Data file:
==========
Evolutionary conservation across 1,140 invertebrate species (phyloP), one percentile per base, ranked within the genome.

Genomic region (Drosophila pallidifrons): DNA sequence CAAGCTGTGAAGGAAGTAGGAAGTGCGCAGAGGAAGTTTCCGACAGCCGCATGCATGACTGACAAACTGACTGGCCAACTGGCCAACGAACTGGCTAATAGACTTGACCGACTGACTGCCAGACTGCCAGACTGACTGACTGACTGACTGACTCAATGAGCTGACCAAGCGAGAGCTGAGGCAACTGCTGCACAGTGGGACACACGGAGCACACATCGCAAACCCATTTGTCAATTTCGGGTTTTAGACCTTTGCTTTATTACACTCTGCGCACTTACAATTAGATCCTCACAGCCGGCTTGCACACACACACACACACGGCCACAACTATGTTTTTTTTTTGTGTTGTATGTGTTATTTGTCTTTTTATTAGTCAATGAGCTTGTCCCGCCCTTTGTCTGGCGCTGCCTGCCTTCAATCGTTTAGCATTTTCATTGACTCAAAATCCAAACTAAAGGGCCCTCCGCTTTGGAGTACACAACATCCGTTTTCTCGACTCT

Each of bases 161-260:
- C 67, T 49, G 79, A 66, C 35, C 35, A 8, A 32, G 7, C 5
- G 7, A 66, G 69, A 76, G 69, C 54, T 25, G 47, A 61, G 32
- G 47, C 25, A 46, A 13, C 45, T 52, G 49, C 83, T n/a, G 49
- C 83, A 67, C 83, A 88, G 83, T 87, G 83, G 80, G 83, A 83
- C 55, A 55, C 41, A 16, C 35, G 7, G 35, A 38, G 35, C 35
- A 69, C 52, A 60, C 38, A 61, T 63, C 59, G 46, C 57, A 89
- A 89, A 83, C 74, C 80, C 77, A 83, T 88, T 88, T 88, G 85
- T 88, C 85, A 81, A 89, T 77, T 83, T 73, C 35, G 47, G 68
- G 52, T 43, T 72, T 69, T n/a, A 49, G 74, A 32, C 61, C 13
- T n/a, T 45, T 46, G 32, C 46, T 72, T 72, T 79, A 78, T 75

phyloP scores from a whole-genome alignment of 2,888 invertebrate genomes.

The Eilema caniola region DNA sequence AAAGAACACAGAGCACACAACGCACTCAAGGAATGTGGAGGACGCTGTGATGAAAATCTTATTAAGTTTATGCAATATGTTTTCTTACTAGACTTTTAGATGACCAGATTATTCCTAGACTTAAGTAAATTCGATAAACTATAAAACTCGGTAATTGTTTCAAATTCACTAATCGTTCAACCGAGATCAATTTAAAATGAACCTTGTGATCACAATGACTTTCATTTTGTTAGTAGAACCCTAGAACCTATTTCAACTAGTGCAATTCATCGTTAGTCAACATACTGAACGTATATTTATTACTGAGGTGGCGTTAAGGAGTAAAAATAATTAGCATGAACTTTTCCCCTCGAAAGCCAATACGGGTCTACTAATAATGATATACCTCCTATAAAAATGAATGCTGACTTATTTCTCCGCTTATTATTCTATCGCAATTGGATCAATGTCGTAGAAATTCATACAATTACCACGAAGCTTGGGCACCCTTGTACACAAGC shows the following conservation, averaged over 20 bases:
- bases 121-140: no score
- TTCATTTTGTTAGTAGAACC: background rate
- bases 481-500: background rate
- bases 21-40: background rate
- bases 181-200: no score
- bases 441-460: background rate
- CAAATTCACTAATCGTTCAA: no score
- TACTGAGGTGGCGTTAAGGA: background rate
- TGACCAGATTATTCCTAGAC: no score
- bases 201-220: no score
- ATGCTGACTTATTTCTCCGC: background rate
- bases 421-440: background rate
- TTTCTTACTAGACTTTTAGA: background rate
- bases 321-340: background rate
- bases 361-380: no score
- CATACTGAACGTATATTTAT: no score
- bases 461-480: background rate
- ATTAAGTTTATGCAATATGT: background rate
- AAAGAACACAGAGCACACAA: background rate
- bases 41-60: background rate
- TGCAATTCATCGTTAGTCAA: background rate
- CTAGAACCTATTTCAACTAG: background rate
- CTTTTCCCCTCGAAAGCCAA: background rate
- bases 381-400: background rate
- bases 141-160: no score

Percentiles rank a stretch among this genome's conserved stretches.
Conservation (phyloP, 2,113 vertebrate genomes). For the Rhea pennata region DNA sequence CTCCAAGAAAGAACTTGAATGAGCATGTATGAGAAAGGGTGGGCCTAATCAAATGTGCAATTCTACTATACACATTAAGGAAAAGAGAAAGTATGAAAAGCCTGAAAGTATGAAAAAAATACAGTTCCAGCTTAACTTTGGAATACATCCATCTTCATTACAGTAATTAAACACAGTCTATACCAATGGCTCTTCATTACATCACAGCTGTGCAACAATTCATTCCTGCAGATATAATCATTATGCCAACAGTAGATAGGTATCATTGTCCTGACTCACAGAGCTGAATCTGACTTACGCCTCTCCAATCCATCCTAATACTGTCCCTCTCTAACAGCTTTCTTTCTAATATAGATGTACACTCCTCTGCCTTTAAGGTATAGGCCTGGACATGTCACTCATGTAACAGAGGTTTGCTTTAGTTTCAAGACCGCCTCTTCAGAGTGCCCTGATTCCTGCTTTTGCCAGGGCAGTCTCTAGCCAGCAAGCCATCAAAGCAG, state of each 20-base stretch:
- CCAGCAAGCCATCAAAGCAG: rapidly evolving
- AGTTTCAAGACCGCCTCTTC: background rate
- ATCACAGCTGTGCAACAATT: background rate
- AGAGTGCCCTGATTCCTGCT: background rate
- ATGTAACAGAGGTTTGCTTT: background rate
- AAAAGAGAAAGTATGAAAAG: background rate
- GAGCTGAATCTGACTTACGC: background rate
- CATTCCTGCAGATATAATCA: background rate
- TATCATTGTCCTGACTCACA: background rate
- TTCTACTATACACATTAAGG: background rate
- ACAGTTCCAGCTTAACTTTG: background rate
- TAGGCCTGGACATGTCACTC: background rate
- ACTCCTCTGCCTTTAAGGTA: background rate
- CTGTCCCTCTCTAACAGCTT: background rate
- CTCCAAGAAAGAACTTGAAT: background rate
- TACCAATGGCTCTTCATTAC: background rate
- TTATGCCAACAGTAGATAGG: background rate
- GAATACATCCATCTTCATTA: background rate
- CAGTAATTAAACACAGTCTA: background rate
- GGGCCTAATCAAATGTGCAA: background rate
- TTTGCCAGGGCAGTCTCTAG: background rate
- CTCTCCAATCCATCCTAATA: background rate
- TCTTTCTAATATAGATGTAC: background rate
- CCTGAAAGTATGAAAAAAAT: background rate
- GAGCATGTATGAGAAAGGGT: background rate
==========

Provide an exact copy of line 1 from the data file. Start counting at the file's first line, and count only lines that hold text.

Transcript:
Evolutionary conservation across 1,140 invertebrate species (phyloP), one percentile per base, ranked within the genome.